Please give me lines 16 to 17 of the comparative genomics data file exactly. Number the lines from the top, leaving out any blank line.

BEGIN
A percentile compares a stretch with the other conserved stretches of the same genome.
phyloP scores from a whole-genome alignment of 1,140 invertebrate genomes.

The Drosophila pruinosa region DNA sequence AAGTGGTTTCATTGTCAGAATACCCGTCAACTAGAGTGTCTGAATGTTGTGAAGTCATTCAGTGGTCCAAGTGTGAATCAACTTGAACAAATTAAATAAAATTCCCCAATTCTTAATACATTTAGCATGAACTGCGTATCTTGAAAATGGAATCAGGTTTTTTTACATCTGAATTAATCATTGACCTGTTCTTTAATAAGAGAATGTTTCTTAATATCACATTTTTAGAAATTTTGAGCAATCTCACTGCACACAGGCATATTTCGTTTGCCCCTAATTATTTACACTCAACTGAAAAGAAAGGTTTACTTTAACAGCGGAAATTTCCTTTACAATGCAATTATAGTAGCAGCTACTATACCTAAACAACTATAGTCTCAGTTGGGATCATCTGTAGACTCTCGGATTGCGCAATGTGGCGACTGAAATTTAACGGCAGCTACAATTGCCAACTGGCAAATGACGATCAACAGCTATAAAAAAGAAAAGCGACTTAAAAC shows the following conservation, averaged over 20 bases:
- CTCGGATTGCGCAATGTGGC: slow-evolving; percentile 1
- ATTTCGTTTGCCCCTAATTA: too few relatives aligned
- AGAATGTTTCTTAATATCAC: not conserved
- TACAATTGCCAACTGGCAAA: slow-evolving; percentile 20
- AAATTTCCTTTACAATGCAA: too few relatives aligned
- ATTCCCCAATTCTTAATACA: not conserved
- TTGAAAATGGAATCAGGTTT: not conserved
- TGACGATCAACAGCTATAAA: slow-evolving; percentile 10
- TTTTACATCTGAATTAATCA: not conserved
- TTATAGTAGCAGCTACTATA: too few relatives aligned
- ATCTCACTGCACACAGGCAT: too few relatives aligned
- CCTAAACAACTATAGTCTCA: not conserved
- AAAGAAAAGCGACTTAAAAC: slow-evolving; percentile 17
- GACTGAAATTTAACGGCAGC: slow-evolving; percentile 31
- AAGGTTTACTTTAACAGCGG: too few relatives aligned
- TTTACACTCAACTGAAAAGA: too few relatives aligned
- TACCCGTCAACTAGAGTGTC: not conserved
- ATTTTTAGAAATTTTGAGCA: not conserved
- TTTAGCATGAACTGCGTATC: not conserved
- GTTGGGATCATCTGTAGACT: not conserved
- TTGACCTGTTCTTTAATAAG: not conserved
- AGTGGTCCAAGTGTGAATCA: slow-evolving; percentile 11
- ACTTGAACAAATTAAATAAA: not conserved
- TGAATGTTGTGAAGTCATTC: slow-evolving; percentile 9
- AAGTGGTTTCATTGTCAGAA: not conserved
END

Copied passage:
- AAAGAAAAGCGACTTAAAAC: slow-evolving; percentile 17
- GACTGAAATTTAACGGCAGC: slow-evolving; percentile 31